It was New Year's Eve 2009 and Republican Senator John Ensign seemed destined for political glory, maybe even a shot at the presidency. And why not? All the stars were aligning for the brash, handsome Republican superstar from Nevada. All except for one. My producer Gary Daughters and I had information that Ensign may have helped his best friend get a lobbying gig to shut him up. It didn't take long to find out why.
Ensign had slept with his best friend's wife. I asked him about it. In fact, I peppered him with questions. His lack of a response and his combativeness for my even asking spoke volumes.
Doug Hampton, Ensign's best friend and chief of staff, was hurting. Hurting a lot. Wouldn't you be too if you caught your boss and best friend having an affair with your wife?
When we reached out to Ensign's office, the last thing I expected was that he would grant me an interview. He had to know what I knew, right? After all, it wasn't like we picked up the story from the National Enquirer. It had already been picked up by the New York Times and the Washington Post. But nobody had asked Ensign about it fully and directly.
It was a holiday. Usually, those are slow news days. Maybe that's why Ensign agreed to do the interview. Or maybe he thought I wouldn't bring up such an embarrassing topic, even though he was the senator who did everything he could to impeach Bill Clinton for the Monica Lewinsky affair. Yes, that left him wide open. But that's not why I chose to confront him about his peccadillo fully and directly.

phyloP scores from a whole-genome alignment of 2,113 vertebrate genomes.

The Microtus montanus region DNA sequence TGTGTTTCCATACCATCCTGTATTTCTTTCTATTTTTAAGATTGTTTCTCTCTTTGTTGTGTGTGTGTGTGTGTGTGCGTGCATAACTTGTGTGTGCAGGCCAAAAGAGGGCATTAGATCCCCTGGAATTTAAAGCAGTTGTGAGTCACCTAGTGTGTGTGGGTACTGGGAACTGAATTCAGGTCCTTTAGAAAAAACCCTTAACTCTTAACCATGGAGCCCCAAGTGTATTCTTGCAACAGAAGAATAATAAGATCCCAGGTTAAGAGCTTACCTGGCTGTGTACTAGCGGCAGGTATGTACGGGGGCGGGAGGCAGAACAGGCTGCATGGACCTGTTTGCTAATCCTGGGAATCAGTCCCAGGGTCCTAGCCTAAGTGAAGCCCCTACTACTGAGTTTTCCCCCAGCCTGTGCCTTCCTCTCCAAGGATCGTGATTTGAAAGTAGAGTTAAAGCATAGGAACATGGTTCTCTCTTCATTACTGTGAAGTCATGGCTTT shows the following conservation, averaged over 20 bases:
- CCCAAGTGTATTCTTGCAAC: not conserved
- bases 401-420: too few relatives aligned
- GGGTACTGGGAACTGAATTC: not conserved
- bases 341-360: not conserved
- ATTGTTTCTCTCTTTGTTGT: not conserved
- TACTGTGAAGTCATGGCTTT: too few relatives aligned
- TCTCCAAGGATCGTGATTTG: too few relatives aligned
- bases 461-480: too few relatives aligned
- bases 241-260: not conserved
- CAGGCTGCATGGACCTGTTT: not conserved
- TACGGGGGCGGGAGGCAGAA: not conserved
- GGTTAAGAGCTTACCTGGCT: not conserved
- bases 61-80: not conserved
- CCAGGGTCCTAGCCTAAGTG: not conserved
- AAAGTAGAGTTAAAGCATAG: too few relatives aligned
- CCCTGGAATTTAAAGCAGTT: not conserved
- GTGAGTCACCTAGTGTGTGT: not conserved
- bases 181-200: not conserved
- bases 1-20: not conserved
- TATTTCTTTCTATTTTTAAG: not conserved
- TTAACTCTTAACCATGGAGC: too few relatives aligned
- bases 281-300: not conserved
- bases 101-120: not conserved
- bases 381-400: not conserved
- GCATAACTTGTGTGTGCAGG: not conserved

"Aggressively" is how the interview was described in countless stories. I confronted him because I knew that he was the subject of both an ethical and legal investigation. The interview went viral overnight.
As I told Ensign, "there is a law that says that someone who is an aide for a senator like yourself has to wait one year before they start lobbying." It's a law that Ensign should have been certainly aware of.
I gave him the opportunity to clear the air and set the record straight. His response? "That's his problem [Hampton's], that's not my problem... All that stuff will take care of itself over time... "
That "stuff" included Ensign allegedly arranging meetings for Hampton to get lobbying jobs. That "stuff" is what the law was meant to prevent.
When Ensign said, "that's not my problem," he clearly wasn't thinking -- just like he wasn't thinking when he slept with Hampton's wife and attempted to appease him by getting him lobbying jobs.
So who's problem is it senator? You want to try that answer again, because yesterday you resigned, and the Senate Ethics Committee, which includes many Republicans, chose to continue its investigation. They aren't doing that because you had a moral indiscretion. We all make mistakes. They are continuing to investigate you because of exactly what I asked you about: "public malfeasance." The problem is whether the public can trust that you and other elected officials won't use your lofty positions to cover your sins.
When you disconnected from reality during our interview and said that this was "his" problem, Senator Ensign, at that moment, you became America's problem.
Luckily, your resignation solves that. And it shows you finally realized what you should have known two years ago: This isn't someone else's problem. This is clearly your problem.
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